Cathy Horyn is one of the most respected -- and feared -- voices in fashion today. She left her position as lead fashion critic at the New York Times a year ago, but she still writes for outlets like Harper's Bazaar and on her Twitter feed, where she often banters with some of her 326,000 followers. Her book Joe Eula: Master of Twentieth-Century Fashion Illustration recently came out via Harper Design. Here, she weighs in on Eula, social media and fashion feuds -- including her legendary online spat with Hedi Slimane. On Joe Eula
When Bill Blass and I were working on his book, in 2001, there were a number of people I wanted to interview about Bill. Joe Eula was one. To me, he was sort of a mystical character in the fashion world. I'd always heard his name and, perhaps appropriately, had no idea exactly what he did. He was an illustrator, yes; but I sensed that his career was a lot bigger. And indeed it was. Joe was someone who influenced and inspired others with his taste, modernity, and incredible energy.
After I met Joe, in his apartment at the Osborne on West 57th Street, we saw a lot of each other, and he worked for the Times, illustrating stories for the Tuesday fashion page and also for Amy Spindler at the Times Magazine. The idea to do a book was Melisa Gosnell's -- she was a long-time friend of Joe's. I wanted to get involved because I thought his story was largely untold. It would be fresh to a new audience, and he represented one more significant piece in the large history of 20th century fashion.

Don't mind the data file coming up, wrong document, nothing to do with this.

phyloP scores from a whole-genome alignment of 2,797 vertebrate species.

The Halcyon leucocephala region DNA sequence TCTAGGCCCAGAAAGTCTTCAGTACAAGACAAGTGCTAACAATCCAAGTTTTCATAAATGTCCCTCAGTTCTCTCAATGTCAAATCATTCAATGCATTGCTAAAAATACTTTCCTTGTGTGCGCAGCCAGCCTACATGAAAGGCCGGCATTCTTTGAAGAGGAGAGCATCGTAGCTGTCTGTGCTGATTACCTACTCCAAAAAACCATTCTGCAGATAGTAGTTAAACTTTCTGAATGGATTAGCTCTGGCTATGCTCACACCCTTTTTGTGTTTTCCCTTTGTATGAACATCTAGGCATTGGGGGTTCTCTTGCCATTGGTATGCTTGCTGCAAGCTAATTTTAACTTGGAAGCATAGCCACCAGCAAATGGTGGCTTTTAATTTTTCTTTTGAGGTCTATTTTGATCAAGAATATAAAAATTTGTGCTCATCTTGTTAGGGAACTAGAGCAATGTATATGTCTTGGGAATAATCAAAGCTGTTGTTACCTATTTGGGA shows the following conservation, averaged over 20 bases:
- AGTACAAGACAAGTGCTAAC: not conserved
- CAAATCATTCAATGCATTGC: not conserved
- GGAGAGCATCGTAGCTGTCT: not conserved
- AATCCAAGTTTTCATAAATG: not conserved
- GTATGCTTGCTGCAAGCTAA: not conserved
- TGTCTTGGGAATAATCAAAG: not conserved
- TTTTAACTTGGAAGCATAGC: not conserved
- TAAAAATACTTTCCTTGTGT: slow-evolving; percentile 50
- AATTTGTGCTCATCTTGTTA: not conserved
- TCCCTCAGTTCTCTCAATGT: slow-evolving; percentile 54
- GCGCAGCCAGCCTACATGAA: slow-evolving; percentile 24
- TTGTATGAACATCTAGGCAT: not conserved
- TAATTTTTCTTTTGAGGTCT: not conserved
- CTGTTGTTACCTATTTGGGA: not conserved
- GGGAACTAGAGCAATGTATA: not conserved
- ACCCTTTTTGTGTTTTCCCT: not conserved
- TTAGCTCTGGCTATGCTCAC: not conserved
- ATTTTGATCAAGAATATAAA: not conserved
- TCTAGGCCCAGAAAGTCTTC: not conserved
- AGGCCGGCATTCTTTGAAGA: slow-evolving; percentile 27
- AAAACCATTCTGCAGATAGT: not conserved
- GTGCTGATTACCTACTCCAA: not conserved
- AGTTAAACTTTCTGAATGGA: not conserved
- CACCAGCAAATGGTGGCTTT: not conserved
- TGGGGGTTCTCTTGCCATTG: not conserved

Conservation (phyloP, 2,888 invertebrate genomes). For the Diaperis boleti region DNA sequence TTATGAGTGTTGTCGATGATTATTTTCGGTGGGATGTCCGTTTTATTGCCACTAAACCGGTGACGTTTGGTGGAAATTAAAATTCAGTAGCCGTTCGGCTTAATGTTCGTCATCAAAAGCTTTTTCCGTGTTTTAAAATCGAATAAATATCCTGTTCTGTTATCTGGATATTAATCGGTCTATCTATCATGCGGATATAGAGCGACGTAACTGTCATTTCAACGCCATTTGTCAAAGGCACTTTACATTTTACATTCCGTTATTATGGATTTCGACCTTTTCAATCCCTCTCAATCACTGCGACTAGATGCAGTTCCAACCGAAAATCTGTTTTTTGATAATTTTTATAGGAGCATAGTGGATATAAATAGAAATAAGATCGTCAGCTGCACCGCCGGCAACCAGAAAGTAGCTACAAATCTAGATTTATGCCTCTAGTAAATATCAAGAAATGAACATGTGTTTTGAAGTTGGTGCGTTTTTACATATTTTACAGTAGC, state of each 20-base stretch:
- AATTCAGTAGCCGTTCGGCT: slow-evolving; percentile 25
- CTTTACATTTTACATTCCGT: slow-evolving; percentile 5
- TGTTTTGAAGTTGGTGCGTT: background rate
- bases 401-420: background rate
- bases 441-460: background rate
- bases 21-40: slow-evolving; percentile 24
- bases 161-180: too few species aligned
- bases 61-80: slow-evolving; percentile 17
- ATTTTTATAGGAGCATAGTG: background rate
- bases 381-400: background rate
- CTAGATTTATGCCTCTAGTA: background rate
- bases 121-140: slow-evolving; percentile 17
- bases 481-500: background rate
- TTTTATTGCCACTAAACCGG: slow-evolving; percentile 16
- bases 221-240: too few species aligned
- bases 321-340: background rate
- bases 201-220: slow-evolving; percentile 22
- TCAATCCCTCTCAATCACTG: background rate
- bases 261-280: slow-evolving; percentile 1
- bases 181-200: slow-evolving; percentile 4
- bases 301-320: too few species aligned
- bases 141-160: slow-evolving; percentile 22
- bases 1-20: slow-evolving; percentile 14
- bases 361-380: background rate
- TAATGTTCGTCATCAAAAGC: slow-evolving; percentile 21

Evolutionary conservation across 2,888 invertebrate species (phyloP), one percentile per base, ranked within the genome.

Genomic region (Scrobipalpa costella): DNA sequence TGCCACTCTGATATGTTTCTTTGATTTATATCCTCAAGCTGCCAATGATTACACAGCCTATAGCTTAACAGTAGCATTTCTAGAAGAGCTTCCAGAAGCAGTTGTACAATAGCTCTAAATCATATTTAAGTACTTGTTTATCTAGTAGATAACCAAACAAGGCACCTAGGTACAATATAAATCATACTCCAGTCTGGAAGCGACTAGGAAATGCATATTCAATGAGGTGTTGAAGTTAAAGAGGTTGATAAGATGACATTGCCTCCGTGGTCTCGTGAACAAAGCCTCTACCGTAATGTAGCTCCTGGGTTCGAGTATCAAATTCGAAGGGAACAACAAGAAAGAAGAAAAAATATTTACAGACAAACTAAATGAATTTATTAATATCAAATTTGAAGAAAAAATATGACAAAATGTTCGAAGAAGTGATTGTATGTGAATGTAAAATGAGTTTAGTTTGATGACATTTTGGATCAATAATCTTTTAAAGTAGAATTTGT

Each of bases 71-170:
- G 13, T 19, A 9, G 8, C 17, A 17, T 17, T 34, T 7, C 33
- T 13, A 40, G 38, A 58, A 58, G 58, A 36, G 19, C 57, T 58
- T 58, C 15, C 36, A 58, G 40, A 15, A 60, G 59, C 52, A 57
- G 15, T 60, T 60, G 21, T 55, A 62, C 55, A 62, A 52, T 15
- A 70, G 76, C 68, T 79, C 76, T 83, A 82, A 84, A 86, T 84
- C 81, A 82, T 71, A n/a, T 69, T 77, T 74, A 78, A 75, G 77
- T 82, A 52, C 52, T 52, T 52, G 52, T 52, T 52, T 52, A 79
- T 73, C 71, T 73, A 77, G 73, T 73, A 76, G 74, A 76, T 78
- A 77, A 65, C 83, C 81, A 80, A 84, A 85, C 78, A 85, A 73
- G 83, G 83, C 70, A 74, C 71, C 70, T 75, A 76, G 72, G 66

I've had issues with a few designers. Some have banned me from shows for a few seasons (or longer) -- Giorgio Armani, Helmut Lang, Carolina Herrera, Hedi Slimane at Saint Laurent. Others have expressed their unhappiness with a heated phone call and gotten it out of their system in one blast (Donatella Versace). Oscar de la Renta of course got mad over my use of the word "hot dog" in a review but later laughed at the whole thing. I did too! Designers are quite competitive and obviously passionate about what they do. I think the vast majority understand a critic's independent role. I once gave Oscar a very critical review -- basically I said he could be doing better and explained why -- and he called to say he appreciated the comments.
When Hedi Slimane took over Saint Laurent, he did not invite me to the first show. There were others not invited as well, stirring a bit of fashion controversy. Of course, with the Internet, any person can see a show, so banning a journalist or a publication doesn't really accomplish much nowadays. And, as some will remember, John Fairchild found novel ways to cover Paris haute couture in the late '50s and '60s when couturiers like Balenciaga banned journalists from the presentations. He was, after all, running a newspaper... After viewing images of Slimane's first show, I did a blog post. Slimane then went on Twitter, saying I was a schoolyard bully or some such. Social media tends to blow up these moments, so that one forgets that the point is to report or comment on the news.